Additional materials:


Handling treatment changes in randomized trials

Ian R. White
MRC Biostatistics Unit, Cambridge Institute of Public Health, Cambridge

Treatment changes in randomized trials are common: for example, in a trial evaluating psychotherapy, individuals allocated to psychotherapy may attend only partially or not at all; or in a trial evaluating a drug treatment, individuals allocated to no drug treatment may nevertheless receive the treatment. The issue is especially important in drug trials for late stage cancer where control group members typically receive the active treatment on disease progression. This talk focuses on time-to-event outcomes. In some cases, it is important to estimate the effect of the treatment if some or all of these treatment changes had not occurred: for example, for a health economic model exploring whether a drug should be available on the NHS, we would need to compare survival of a treated group with survival of a completely untreated group.

Twelve years ago, I published strbee, which implements in Stata the rank-preserving structural failure time model (RPSFTM) of Robins and Tsiatis (1991). This is a model that infers a comparison of the randomized groups if they had had different treatment experiences; estimation is based only on comparisons of randomized groups.

Over the intervening years, the RPSFTM has been increasingly (though not widely) used, and various problems have been identified. First, it assumes treatment benefit is the same whenever treatment is received, and a sensitivity analysis to address possible departures from this assumption is needed. Second, the method’s power is low and declines as follow-up extends: later times that contribute little information are given the same weight as earlier times. Third, a wider range of estimation procedures is required.

I will review the RPSFTM method and its alternatives in a Stata context, and I will describe an update of strbee which addresses the above issues.


Robins, J. M., and A. Tsiatis. 1991. Correcting for non-compliance in randomized trials using rank-preserving structural failure time models. Communications in Statistics – Theory and Methods 20: 2609--2631.

Additional materials:


Bayesian analysis with Stata: Application to neonatal mortality in the UK

John R. Thompson
Department of Health Sciences, University of Leicester

The Bayesian approach to statistical analysis has many theoretical advantages, but in the past, its use has been limited by a lack of suitable statistical software. In a book published this year by Stata Press called Bayesian Analysis with Stata, I have tried to show that Stata can be used for Bayesian as well as frequentist statistical analysis.

In this talk, I will present a Bayesian analysis of neonatal mortality rates in England and Wales and show how it can be implemented in Stata or Mata or by calling WinBUGS from within Stata.

Over the last few decades, neonatal mortality has been falling steadily throughout the world, but the UK lags some way behind many other developed countries. Each year, data on neonatal mortality categorized by birth weight and maternal age are published. We will use a Bayesian analysis of these data to see if the declining rate over time has been similar in all the categories.

Additional materials:


ntreatreg: a Stata module for estimation of treatment effects in the presence of neighborhood interactions

Giovanni Cerulli
CERIS (Institute for Economic Research on Firm and Growth), Roma

This paper presents a parametric counter-factual model identifying average treatment effects (ATEs) by conditional mean independence when externality (or neighborhood) effects are incorporated within the traditional Rubin-potential outcome model.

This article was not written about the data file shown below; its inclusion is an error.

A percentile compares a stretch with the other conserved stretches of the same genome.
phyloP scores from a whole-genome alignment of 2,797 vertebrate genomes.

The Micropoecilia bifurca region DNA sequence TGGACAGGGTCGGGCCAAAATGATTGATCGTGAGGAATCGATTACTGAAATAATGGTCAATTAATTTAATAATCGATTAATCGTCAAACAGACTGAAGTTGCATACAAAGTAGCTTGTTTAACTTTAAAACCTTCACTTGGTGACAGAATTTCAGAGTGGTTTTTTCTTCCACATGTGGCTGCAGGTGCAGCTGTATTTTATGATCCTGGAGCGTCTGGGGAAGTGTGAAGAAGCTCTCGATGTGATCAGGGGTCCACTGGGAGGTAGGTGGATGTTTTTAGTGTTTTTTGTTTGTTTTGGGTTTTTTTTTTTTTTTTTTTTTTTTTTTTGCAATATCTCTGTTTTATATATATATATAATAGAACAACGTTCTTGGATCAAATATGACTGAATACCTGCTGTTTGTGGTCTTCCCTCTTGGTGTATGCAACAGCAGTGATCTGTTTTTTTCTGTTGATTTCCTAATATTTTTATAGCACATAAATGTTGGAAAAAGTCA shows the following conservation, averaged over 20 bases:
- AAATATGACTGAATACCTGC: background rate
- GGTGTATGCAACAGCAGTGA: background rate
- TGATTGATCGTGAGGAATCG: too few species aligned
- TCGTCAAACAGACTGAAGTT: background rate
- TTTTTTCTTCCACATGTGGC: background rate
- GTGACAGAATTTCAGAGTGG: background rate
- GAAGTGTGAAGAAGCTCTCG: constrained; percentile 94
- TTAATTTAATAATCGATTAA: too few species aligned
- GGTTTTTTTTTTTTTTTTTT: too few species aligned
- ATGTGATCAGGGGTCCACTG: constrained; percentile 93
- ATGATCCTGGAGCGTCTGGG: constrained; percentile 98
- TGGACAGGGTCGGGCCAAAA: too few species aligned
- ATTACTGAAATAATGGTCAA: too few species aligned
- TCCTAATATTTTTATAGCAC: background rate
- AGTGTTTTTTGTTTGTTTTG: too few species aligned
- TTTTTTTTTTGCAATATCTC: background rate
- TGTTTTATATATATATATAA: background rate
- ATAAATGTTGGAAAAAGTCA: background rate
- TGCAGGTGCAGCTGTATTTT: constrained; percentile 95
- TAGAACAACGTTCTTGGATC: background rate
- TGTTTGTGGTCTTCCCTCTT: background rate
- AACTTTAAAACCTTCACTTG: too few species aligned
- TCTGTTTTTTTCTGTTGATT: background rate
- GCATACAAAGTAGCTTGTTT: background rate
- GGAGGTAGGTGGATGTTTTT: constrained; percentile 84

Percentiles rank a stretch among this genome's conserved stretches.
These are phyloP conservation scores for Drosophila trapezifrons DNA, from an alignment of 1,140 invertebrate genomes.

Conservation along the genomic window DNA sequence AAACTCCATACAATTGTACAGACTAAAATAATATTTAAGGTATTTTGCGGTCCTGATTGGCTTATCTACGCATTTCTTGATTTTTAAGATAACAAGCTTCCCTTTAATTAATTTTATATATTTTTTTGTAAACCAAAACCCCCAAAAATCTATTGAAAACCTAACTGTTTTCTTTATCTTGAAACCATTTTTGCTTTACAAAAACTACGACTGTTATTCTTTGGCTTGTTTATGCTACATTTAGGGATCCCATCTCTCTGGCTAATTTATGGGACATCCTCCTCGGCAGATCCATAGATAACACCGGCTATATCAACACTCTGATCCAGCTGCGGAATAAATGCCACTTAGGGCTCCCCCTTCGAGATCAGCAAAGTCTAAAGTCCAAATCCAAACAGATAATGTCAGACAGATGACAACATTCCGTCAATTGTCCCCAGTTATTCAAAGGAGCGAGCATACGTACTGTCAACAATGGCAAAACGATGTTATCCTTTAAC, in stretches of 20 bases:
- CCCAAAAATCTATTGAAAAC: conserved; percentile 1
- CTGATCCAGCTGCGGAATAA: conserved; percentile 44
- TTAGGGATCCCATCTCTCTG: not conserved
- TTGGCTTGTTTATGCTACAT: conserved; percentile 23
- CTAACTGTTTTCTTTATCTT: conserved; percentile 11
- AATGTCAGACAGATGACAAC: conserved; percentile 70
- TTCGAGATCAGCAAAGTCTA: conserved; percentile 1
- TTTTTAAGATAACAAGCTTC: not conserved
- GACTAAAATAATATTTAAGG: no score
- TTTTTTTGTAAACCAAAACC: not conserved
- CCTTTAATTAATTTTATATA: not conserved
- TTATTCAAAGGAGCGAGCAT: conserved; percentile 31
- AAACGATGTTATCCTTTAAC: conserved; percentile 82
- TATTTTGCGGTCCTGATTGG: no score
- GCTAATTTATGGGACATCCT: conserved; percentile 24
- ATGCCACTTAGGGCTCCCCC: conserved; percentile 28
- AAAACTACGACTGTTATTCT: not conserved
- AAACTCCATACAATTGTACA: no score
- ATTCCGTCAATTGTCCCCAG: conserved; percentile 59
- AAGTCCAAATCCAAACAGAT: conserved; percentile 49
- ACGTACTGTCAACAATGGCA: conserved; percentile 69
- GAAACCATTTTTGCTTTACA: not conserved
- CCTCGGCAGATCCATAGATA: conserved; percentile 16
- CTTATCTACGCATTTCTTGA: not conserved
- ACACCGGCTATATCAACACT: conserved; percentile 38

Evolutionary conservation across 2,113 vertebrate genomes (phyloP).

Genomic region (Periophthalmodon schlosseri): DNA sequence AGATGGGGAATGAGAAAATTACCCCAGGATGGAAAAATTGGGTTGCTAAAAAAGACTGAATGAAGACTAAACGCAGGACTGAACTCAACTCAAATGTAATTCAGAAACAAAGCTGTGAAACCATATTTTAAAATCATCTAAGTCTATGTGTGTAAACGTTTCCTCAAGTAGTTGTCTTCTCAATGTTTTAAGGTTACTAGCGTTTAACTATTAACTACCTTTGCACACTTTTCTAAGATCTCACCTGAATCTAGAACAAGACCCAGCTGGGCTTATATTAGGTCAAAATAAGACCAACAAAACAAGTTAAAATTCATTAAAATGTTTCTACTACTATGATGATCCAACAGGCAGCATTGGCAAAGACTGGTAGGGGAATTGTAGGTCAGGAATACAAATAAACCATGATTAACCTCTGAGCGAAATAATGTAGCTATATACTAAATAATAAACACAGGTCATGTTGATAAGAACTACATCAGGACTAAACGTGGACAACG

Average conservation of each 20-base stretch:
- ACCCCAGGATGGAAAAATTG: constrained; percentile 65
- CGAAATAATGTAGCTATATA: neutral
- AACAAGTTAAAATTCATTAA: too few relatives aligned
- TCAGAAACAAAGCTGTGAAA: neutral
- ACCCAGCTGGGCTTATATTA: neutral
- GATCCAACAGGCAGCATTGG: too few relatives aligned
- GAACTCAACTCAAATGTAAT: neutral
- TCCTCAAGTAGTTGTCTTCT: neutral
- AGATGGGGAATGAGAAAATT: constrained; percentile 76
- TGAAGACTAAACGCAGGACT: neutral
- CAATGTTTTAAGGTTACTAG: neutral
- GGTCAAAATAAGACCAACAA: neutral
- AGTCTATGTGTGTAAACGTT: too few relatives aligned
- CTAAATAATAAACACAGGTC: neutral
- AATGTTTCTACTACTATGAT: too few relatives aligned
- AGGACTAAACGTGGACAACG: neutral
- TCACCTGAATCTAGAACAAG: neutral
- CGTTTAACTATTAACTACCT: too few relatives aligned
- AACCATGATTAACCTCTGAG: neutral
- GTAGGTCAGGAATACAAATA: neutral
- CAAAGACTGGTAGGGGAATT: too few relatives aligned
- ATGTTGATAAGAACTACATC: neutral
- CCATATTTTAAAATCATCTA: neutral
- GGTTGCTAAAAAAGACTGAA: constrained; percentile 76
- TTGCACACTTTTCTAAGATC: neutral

As such, it tries to generalize the usual control-function regression, widely used in program evaluation and epidemiology, when the stable unit treatment value assumption (SUTVA) is relaxed. As a by-product, the paper also presents ntreatreg, a user-written Stata routine for estimating ATEs when social interaction may be present. Finally, an instructional application of the model and of its Stata implementation (using ntreatreg) through two examples (the first on the effect of housing location on crime; the second on the effect of education on fertility) is shown and results compared with a no-interaction setting.

Additional materials:


Extending Stata’s capabilities for asymptotic covariance matrix estimation

Christopher F. Baum
Boston College and DIW Berlin

Mark E. Schaffer
Heriot-Watt University, CEPR and IZA

The avar routine (Baum and Schaffer, SSC) constructs the "filling" for a number of flavors of "sandwich" covariance matrix estimators, including HAC, one- and two-way clustering, common cross-panel autocorrelated errors, etc. We show how avar can be used as a building block to construct VCEs that go beyond the Eicker-Huber-White and one-way cluster-robust VCEs provided by Stata’s official _robust command. We also show how avar can be used to provide multiple-equation VCE estimates in a wider variety of circumstances than Stata’s official suest command.

Additional materials:


Space-filling location selection

Philippe Van Kerm
CEPS/INSTEAD, Luxembourg

This presentation describes a Stata implementation of a space-filling location selection algorithm. The objective is to select a subset from a discrete list of locations so that the spatial coverage of the locations by the selected subset is optimized according to a geometric criterion. Such an algorithm designed for geographical site selection is useful more generally to determine a grid of points that "covers" a data matrix as needed in various nonparametric estimation procedures. Various examples illustrate usage of the user-written command spacefill.

Additional materials:


Wishes and grumbles

William Gould and colleagues
StataCorp, College Station, TX

William Gould, president of StataCorp and, more importantly in this context, chief developer of Stata, and colleagues will be happy to receive wishes for developments in Stata and almost as happy to receive grumbles about the software.